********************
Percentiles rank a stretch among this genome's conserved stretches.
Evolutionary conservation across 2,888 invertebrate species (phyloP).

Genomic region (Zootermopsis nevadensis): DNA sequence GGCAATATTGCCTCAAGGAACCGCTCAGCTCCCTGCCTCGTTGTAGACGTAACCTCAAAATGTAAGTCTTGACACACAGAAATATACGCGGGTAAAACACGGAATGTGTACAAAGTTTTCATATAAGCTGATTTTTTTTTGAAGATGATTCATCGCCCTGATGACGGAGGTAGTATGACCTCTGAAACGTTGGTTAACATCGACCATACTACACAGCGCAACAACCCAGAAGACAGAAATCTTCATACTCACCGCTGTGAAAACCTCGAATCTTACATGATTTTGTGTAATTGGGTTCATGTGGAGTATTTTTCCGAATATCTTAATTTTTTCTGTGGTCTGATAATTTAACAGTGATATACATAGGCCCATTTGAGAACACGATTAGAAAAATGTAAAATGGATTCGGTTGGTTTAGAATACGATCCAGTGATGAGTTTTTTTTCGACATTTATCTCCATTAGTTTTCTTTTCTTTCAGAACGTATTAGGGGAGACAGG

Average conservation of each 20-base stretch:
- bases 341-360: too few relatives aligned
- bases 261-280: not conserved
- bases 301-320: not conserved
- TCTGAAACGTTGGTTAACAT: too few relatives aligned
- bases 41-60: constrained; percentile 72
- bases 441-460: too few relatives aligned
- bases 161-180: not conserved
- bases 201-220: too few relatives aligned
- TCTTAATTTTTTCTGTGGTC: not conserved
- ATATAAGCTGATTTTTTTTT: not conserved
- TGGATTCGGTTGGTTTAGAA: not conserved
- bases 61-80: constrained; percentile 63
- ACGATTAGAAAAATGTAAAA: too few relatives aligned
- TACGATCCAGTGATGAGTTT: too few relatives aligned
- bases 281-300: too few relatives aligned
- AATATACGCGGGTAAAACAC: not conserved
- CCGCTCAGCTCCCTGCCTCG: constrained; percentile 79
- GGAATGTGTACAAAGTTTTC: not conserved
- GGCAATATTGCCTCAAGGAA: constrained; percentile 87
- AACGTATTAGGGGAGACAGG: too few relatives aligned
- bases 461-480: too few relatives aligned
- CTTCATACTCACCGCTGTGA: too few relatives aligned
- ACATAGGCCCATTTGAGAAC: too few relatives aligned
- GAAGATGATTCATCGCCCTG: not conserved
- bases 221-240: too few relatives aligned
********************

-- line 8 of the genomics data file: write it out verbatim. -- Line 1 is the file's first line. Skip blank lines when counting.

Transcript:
- TCTGAAACGTTGGTTAACAT: too few relatives aligned